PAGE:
Walking on the Moon

The moon woke me. I was sleeping soundly in a remote wash tucked up a canyon in Death Valley, but when the moon rose to its zenith, full and fiery; I could no longer remain in my sleeping bag. I was compelled to rise and walk.  Actually, I had planned to take a night walk anyway, so I was relieved when the moon pulled me out of my sleep rather than me having to force myself awake. The rain had finally stopped and the icy wind had calmed itself to a breeze, so this was as good a time as any.

This was the third night of a four day vision fast. By this point, without the distractions of food and all the clutter that fills my life, time had really slowed down to a tortoises’ pace. Although I was wet, cold and hungry, it felt good to sink into the natural tempo of the desert. It is a state of being that my body knows intimately. This simple act of sleeping on the ground and rising to the light of the moon reminds me of my evolutionary origins, which at times can feel as comforting as the warm breath of a lover. And yet, it is an aspect of myself that I can so easily belittle as sluggish, primitive, and unconscious.

So, my intention for this fast was to find a new connection to the moon and to a consciousness that needn’t rely on such bright clarity; one that could withstand the ambiguities of nature, love, and creativity.  True or not, I consider myself a highly rational person having spent the last ten years of my life in institutional academia. I am also dependable, responsible, and even tempered; all qualities that I admire. But lately, this rational side has left me feeling depleted and sterile, and frankly, resentful toward life.  More than once, I actually caught myself fantasizing about personal catastrophes in the hopes of shaking things up a bit and to provide myself with an excuse to be a little crazy (which makes me speculate that maybe our culture’s current fascination with apocalyptic imagery is actually a grotesque expression for a desire to connect with the “crazy” unconscious). There has got to be a better way. I look to the moon.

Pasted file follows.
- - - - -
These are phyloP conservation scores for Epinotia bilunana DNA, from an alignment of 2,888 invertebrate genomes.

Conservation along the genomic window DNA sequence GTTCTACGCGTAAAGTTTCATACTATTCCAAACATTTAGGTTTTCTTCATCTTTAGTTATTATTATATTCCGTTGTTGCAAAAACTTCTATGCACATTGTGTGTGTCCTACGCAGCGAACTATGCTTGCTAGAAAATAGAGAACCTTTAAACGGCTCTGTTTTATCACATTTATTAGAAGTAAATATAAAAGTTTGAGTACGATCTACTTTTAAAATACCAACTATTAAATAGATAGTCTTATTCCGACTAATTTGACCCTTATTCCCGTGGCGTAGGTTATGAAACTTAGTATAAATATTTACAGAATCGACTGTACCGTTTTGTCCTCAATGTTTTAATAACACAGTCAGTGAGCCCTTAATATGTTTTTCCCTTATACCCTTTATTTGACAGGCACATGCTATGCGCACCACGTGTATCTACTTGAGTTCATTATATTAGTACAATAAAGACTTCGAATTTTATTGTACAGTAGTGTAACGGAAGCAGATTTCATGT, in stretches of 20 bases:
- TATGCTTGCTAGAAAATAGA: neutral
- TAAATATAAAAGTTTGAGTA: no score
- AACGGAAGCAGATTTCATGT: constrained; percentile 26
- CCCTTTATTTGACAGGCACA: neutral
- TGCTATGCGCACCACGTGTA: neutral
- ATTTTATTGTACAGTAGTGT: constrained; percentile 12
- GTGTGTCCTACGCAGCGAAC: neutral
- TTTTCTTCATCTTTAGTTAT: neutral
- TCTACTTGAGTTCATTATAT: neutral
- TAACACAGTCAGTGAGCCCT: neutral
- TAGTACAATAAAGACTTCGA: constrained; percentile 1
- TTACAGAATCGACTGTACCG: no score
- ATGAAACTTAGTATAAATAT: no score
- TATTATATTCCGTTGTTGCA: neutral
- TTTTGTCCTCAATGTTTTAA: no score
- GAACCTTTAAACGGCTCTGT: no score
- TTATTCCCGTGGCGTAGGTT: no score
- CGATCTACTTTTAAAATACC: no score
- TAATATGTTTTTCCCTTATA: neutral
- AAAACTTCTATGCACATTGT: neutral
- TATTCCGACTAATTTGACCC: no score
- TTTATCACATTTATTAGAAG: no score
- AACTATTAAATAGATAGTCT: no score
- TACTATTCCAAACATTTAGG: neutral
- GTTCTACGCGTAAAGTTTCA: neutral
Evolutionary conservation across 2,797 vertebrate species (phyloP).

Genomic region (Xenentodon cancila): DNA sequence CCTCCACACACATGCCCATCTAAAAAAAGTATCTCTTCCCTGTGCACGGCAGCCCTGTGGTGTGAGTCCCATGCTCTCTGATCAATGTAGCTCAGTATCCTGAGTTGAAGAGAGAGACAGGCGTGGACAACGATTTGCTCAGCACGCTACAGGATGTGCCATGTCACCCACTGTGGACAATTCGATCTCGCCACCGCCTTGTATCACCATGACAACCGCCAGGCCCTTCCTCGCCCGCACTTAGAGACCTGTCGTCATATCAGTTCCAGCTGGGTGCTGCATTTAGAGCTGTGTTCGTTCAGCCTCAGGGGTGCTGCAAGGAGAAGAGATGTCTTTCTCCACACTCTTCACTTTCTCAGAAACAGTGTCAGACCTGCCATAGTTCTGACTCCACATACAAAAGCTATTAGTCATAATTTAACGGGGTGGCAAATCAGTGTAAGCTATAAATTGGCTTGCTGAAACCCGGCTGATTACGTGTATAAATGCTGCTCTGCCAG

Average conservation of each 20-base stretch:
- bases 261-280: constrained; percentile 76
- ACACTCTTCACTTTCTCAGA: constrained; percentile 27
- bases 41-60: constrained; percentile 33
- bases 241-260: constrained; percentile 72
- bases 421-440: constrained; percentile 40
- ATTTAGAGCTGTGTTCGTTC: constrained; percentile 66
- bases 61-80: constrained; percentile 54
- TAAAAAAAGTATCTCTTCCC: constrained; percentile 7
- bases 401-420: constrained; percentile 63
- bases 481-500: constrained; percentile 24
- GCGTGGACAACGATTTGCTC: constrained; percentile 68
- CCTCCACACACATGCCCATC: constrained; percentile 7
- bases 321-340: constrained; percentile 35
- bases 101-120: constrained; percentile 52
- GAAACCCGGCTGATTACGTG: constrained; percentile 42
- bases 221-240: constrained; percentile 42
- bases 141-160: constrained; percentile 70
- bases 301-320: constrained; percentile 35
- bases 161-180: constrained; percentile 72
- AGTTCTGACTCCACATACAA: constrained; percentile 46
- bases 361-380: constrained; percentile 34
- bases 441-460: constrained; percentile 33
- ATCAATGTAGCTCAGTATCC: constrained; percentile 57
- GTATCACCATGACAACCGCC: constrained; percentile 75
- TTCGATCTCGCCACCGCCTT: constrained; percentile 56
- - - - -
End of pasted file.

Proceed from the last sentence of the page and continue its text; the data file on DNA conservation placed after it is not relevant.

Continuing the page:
But the moon is crazy! The moon is nuts. Lunacy. Fickle and erratic. Light and dark. Helpful and menacing. Intelligent and absurd. Ask any woman (or any man, for that matter) how entering into the moon cycle, or confronting the lunar snub of menopause, can make one feel insane.  Nevertheless, on this night, I followed her light along the path to the rocky mesa…until, that is, she forsook me for the clouds and all became dark. I felt shaken and disoriented.  I could not find my way. I stumbled along, walking in circles, getting nowhere. And it occurred to me, “This is what it is like to walk in the realm of the unconscious”.

And then I remembered him. I won’t say his name, but he is my inner guide. He came to me years ago. He is kind and smart and has a hearty laugh.  An alchemist of old. Just saying his name invited a feeling of lightness. Soon after, I arrived at my destination. I said my prayers and made offerings. The rest of the story is secret, except I will say the sun did come up, quite unexpectedly, and it felt like Christmas.

This I now know. The moon is fine.  The feminine is fine too. She is my nature. She is nature. But without the discriminating light of the guide, in this case the helpful masculine, it is difficult, maybe impossible, to find connection to her.  As Helen Luke writes, “when the feminine soil of which she is working refuses to come to life…she has then to learn to start from the receptive, the hidden, the goal-less aspect of Yin, and gradually the true light of the spirit will shine in the darkness, and the intellect too will be illumined and come to its fruition”.